CSET Physics: most effective way to study?

Discussion in 'Single Subject Tests' started by Nemo, Aug 31, 2008.

  1. Nemo

    Nemo New Member

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    I am looking for advice on the most effective way to pass the Physics CSET in March 2009. Its been over 10 years since I was in school and I need to relearn a science. Currently, I hold a MS degree in Oceanography, so I am hoping the time frame is doable. I figured physics would be a good subject to pursue, regarding job availability in High Schools.

    My old college textbook is calculus based physics and contains over 40+ chapters. If taking the test in March, I wouldn't have time to go through each chapter. Besides, I think for High School Physics, my old college Physics textbook content would be overkill.

    Can you recommend a guide or some strategies that would help me pass the CSET exams? Also, do I have to take Physics subtest 3 and 4?

    Currently, I teach a variety of Marine Science courses at a community college overseas. Due to a family emergency, I will be reconnecting with my husband in San Diego this January. My next question is advice on which credentialing program is the shortest?

    Thanks for your help!
     
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  3. Electron

    Electron Rookie

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    Don't bet on it. One of the things about HS physics is this: the kids who take it tend to be bright. Dare I say it: if you have an attitude to physics this laissez-faire, you probably won't make a very good physics teacher. It's not the easiest of subjects to teach! I'm not saying you have to be a physics major to teach high schol physics -- but what you do absolutely have to have is a love for the subject, enough that studying via your old college textbook wouldn't be seen as such a chore.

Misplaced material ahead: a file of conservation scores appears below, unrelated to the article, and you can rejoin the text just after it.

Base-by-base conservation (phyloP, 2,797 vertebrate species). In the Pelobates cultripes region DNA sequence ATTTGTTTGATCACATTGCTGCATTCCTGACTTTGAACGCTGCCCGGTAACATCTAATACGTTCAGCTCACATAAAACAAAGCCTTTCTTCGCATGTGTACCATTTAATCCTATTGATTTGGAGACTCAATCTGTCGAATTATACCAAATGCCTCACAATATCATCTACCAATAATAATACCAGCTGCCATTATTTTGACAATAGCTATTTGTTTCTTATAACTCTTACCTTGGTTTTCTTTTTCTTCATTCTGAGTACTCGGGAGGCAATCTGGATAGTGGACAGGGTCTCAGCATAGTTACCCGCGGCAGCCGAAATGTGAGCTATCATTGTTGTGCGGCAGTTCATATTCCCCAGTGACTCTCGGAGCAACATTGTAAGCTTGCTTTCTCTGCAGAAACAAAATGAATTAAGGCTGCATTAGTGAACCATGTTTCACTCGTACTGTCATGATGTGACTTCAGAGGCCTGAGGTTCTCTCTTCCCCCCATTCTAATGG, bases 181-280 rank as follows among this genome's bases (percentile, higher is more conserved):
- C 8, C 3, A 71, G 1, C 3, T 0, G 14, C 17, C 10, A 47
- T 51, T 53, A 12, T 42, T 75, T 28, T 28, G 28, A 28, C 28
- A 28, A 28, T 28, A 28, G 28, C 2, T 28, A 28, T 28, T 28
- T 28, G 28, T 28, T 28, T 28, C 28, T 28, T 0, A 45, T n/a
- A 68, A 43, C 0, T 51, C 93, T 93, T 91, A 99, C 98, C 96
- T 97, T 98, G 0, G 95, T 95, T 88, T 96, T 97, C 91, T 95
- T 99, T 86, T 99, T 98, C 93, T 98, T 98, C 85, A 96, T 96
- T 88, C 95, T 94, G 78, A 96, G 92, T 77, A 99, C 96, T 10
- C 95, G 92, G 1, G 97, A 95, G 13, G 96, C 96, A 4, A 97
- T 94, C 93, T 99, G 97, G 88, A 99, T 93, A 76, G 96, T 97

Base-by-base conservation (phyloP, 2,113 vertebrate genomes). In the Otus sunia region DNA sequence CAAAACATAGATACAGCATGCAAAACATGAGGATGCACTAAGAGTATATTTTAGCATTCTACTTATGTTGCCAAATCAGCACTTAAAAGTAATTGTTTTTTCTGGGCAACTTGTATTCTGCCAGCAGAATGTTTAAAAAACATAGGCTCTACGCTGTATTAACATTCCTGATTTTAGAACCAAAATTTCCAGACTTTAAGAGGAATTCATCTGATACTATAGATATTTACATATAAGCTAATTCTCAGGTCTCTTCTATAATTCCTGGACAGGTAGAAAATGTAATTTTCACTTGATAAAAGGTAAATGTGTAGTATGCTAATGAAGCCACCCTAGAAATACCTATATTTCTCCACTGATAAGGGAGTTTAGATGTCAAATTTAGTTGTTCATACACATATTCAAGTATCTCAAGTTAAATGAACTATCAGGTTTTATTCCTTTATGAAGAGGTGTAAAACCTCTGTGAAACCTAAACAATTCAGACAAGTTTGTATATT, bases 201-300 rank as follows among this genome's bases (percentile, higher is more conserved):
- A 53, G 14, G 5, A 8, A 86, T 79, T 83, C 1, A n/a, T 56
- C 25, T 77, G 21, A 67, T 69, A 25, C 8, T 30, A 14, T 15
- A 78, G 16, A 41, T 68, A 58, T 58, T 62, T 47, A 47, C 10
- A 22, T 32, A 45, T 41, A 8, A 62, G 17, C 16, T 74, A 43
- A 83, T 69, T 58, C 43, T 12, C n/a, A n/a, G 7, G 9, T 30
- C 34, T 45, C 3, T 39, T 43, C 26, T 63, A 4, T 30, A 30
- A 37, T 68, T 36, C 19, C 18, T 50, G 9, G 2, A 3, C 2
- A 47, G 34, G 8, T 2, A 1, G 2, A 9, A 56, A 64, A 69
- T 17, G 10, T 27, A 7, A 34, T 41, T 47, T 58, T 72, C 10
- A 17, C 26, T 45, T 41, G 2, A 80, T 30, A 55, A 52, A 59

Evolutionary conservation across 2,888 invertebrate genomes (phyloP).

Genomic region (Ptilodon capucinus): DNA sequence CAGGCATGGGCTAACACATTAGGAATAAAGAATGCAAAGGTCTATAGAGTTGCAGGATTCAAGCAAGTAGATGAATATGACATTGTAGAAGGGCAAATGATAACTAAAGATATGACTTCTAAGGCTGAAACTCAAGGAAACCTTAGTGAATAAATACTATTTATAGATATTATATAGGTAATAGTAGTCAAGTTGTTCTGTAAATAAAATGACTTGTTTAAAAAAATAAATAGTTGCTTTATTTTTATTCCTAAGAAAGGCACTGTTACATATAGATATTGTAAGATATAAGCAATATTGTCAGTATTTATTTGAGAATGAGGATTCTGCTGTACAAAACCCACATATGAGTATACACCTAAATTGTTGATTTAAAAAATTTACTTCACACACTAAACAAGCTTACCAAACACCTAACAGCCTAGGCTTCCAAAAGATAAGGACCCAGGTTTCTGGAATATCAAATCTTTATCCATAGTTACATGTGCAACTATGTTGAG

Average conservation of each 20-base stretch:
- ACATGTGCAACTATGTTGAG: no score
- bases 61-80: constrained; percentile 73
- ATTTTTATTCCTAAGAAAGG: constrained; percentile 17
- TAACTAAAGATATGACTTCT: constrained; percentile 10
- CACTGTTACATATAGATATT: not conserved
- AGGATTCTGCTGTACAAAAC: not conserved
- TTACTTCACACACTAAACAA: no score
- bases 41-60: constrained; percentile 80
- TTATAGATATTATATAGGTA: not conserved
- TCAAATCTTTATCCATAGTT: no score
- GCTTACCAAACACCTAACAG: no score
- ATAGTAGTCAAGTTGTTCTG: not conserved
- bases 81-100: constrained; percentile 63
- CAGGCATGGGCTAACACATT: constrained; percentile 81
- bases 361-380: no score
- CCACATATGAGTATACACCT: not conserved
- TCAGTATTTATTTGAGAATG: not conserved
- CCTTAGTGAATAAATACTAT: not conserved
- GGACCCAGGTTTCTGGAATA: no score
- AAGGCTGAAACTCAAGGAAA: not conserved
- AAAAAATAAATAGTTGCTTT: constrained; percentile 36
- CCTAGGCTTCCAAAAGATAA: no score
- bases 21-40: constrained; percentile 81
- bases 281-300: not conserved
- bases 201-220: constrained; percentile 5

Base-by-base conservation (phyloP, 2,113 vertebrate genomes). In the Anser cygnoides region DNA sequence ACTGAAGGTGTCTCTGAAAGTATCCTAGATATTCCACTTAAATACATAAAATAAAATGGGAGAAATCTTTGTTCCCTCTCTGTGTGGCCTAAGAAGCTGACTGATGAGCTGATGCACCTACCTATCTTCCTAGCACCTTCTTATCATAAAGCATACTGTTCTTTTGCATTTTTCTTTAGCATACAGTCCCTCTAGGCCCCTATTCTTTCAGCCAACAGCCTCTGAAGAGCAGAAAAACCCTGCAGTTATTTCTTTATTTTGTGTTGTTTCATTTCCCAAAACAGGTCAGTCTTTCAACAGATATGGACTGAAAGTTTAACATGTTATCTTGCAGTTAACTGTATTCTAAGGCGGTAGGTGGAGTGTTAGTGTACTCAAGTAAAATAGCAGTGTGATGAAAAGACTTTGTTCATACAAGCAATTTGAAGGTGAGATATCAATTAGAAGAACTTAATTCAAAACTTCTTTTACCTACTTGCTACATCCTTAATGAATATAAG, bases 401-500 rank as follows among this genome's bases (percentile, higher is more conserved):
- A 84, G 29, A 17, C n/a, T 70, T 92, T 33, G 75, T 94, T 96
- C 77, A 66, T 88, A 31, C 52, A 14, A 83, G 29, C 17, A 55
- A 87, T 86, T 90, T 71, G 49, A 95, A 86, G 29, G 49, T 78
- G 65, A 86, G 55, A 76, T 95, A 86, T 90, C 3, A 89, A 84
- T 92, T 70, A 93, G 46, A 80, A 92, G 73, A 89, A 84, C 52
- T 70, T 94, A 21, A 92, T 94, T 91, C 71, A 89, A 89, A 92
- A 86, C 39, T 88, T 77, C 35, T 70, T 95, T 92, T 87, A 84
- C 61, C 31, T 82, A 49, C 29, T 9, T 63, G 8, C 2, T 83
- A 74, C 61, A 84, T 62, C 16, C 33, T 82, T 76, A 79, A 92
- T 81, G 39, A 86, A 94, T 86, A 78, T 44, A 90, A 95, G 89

4. Malcolm

    Malcolm Enthusiast

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    IMHO the most effective way to prepare for CSET Physics is to start with the Subject Matter Requirements or Subtest Descriptions from the CSET web site. I imported them into a Word document, formatted it as an outline, expanded the outline with the referenced California Content Standards for Science, then expanded it again with sufficient detail to produce my own study guide. If it is not in the Subject Matter Requirement or the California Content Standards, it won't be on the test. The main print resources I used were Schaum's Outline of Physics and Usbornes Dictionary of Physics (available in the children's section of your local book store). I also used select internet resources. If I were to do it again, I would also get the prep materials from the Orange County Department of Education.

    There is little beyond high school AP Physics on the test. A calculus based physics book is indeed overkill. Calculus is only mentioned as a possibility in one domain. But your book should do fine for the concepts if you want to use it.